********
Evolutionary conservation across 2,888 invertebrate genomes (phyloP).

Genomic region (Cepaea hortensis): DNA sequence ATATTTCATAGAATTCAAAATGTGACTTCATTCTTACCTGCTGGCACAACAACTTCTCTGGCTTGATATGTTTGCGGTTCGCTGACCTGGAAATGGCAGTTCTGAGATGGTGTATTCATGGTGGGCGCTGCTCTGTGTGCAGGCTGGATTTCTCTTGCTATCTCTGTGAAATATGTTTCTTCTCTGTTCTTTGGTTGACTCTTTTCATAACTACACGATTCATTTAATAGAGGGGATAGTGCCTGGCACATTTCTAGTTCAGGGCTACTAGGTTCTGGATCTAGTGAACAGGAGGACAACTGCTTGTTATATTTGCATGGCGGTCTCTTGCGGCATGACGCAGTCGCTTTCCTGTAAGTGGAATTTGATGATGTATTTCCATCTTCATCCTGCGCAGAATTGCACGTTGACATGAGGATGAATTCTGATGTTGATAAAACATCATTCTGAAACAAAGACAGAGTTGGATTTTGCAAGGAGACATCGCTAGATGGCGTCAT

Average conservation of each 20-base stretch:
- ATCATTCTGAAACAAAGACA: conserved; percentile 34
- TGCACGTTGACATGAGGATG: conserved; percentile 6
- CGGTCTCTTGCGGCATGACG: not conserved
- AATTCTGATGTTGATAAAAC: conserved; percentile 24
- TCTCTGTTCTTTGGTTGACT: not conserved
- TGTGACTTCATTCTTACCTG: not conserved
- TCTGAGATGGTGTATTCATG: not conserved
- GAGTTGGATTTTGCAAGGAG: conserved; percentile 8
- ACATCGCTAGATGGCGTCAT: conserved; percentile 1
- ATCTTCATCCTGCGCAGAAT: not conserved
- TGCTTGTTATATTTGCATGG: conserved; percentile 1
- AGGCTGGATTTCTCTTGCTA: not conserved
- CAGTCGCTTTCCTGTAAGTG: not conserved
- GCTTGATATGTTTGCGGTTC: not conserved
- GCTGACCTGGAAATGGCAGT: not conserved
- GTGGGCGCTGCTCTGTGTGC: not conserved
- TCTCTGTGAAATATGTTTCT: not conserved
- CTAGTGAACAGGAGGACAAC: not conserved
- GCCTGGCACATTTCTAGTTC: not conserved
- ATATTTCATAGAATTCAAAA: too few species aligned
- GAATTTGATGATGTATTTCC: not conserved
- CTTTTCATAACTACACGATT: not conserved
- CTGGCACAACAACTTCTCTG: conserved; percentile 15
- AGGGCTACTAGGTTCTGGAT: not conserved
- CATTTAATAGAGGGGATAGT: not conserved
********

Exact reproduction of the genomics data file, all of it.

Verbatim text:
Evolutionary conservation across 2,888 invertebrate genomes (phyloP).

Genomic region (Cepaea hortensis): DNA sequence ATATTTCATAGAATTCAAAATGTGACTTCATTCTTACCTGCTGGCACAACAACTTCTCTGGCTTGATATGTTTGCGGTTCGCTGACCTGGAAATGGCAGTTCTGAGATGGTGTATTCATGGTGGGCGCTGCTCTGTGTGCAGGCTGGATTTCTCTTGCTATCTCTGTGAAATATGTTTCTTCTCTGTTCTTTGGTTGACTCTTTTCATAACTACACGATTCATTTAATAGAGGGGATAGTGCCTGGCACATTTCTAGTTCAGGGCTACTAGGTTCTGGATCTAGTGAACAGGAGGACAACTGCTTGTTATATTTGCATGGCGGTCTCTTGCGGCATGACGCAGTCGCTTTCCTGTAAGTGGAATTTGATGATGTATTTCCATCTTCATCCTGCGCAGAATTGCACGTTGACATGAGGATGAATTCTGATGTTGATAAAACATCATTCTGAAACAAAGACAGAGTTGGATTTTGCAAGGAGACATCGCTAGATGGCGTCAT

Average conservation of each 20-base stretch:
- ATCATTCTGAAACAAAGACA: conserved; percentile 34
- TGCACGTTGACATGAGGATG: conserved; percentile 6
- CGGTCTCTTGCGGCATGACG: not conserved
- AATTCTGATGTTGATAAAAC: conserved; percentile 24
- TCTCTGTTCTTTGGTTGACT: not conserved
- TGTGACTTCATTCTTACCTG: not conserved
- TCTGAGATGGTGTATTCATG: not conserved
- GAGTTGGATTTTGCAAGGAG: conserved; percentile 8
- ACATCGCTAGATGGCGTCAT: conserved; percentile 1
- ATCTTCATCCTGCGCAGAAT: not conserved
- TGCTTGTTATATTTGCATGG: conserved; percentile 1
- AGGCTGGATTTCTCTTGCTA: not conserved
- CAGTCGCTTTCCTGTAAGTG: not conserved
- GCTTGATATGTTTGCGGTTC: not conserved
- GCTGACCTGGAAATGGCAGT: not conserved
- GTGGGCGCTGCTCTGTGTGC: not conserved
- TCTCTGTGAAATATGTTTCT: not conserved
- CTAGTGAACAGGAGGACAAC: not conserved
- GCCTGGCACATTTCTAGTTC: not conserved
- ATATTTCATAGAATTCAAAA: too few species aligned
- GAATTTGATGATGTATTTCC: not conserved
- CTTTTCATAACTACACGATT: not conserved
- CTGGCACAACAACTTCTCTG: conserved; percentile 15
- AGGGCTACTAGGTTCTGGAT: not conserved
- CATTTAATAGAGGGGATAGT: not conserved